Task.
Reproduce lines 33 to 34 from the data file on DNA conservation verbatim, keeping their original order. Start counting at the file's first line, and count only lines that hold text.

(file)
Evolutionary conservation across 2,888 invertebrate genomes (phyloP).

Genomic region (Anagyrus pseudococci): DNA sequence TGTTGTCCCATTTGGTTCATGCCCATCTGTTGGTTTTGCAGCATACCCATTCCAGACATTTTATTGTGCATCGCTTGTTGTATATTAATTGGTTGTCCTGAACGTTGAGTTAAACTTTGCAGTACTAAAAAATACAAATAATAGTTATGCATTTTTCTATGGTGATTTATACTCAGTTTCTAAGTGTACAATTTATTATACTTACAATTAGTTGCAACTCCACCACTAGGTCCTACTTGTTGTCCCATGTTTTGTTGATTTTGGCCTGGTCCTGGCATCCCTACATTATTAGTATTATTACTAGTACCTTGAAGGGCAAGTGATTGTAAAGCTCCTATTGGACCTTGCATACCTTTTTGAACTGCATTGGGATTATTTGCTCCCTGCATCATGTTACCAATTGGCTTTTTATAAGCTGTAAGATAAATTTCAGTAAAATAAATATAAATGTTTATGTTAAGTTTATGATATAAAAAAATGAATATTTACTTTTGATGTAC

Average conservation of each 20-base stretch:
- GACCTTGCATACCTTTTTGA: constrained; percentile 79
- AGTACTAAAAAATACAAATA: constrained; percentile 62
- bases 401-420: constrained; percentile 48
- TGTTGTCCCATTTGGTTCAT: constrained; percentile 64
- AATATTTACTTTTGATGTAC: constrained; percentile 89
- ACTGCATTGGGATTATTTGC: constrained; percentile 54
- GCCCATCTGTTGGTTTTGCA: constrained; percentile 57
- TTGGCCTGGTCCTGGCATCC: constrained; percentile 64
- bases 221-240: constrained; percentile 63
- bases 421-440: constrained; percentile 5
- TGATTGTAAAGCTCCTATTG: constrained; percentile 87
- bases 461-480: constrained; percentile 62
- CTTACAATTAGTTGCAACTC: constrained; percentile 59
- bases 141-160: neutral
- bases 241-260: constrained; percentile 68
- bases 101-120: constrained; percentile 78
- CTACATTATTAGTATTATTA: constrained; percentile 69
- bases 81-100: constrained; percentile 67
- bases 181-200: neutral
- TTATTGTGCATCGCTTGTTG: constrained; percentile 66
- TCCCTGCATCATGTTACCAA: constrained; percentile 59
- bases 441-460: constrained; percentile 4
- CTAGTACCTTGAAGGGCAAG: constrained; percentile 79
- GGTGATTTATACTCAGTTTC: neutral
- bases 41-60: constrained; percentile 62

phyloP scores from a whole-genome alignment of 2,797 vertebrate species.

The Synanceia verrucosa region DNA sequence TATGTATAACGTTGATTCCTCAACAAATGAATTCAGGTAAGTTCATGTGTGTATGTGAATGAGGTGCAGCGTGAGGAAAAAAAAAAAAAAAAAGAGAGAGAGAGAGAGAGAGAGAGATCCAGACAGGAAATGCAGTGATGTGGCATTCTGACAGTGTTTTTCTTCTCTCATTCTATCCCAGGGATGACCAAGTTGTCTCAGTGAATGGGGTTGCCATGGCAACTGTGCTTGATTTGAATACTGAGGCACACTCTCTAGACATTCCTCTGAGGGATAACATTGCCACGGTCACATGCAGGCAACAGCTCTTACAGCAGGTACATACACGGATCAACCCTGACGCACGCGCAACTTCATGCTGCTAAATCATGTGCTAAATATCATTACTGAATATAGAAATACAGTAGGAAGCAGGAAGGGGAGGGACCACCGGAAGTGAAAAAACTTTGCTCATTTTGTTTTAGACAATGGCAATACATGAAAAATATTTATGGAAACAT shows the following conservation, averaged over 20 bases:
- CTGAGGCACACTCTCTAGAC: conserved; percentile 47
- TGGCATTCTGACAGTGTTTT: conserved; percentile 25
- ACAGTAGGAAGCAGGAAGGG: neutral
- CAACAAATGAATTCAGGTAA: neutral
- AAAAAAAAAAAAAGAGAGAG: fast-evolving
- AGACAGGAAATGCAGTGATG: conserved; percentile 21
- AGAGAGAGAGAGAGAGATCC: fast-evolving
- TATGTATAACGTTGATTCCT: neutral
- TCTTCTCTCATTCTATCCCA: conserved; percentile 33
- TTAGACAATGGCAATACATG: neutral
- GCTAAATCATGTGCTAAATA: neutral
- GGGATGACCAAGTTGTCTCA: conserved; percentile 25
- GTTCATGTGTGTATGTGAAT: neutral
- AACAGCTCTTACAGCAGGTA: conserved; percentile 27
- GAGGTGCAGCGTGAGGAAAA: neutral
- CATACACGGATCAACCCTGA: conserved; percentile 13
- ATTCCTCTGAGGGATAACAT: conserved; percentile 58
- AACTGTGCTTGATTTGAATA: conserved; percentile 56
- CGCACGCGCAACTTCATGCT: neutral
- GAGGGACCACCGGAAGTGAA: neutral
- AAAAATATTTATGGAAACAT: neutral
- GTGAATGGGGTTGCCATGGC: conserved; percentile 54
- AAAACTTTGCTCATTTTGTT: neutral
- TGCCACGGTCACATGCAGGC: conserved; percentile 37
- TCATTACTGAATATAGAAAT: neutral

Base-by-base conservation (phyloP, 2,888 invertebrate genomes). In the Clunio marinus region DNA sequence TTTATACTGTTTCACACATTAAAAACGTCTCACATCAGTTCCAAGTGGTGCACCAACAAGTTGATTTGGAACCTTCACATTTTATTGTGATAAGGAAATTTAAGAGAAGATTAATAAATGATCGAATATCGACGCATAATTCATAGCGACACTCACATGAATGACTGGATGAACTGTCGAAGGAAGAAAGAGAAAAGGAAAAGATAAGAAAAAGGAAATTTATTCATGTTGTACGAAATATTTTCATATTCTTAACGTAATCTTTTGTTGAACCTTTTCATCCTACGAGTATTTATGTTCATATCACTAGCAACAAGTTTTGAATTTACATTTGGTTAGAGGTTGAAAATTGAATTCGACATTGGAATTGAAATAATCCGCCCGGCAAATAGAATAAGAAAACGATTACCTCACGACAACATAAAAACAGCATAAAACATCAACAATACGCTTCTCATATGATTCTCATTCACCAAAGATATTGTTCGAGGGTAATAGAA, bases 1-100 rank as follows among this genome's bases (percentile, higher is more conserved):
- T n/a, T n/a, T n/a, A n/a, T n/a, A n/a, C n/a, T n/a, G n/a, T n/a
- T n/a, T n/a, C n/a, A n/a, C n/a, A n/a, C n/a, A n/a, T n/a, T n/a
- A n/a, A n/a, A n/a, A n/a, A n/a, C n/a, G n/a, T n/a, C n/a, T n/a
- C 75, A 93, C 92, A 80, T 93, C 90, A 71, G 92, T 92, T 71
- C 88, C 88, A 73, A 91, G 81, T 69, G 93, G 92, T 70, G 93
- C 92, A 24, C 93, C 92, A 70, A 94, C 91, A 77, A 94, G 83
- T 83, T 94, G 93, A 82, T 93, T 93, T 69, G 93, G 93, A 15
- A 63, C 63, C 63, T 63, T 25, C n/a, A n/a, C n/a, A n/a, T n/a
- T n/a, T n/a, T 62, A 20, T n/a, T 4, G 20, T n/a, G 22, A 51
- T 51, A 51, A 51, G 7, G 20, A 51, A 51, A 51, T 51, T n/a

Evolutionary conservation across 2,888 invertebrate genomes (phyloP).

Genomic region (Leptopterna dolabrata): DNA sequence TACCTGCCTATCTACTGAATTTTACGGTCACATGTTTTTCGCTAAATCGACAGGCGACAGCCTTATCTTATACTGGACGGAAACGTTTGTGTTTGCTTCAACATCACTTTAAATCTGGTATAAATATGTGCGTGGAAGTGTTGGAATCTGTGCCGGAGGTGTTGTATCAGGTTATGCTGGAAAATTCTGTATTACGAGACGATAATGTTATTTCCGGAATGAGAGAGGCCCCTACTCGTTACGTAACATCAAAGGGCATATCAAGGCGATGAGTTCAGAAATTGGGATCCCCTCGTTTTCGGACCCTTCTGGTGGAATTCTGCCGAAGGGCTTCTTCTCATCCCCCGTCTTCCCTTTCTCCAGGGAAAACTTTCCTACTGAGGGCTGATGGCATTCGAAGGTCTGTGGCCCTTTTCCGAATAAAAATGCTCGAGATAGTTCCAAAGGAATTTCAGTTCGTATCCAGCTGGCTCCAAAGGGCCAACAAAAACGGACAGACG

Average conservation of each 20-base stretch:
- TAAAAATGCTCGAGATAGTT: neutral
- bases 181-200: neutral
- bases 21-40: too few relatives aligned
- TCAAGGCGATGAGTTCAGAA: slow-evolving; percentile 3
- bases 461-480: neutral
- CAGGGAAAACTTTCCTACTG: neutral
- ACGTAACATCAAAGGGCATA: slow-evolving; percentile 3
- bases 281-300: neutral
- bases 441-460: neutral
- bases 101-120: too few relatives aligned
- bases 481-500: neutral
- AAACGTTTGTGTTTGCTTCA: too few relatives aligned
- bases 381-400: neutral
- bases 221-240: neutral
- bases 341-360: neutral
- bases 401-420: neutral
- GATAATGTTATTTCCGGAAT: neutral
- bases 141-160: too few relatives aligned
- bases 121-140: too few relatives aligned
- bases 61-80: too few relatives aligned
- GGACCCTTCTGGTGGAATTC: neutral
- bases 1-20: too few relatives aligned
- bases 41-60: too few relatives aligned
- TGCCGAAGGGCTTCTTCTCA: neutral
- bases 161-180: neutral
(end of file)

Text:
- ACAGTAGGAAGCAGGAAGGG: neutral
- CAACAAATGAATTCAGGTAA: neutral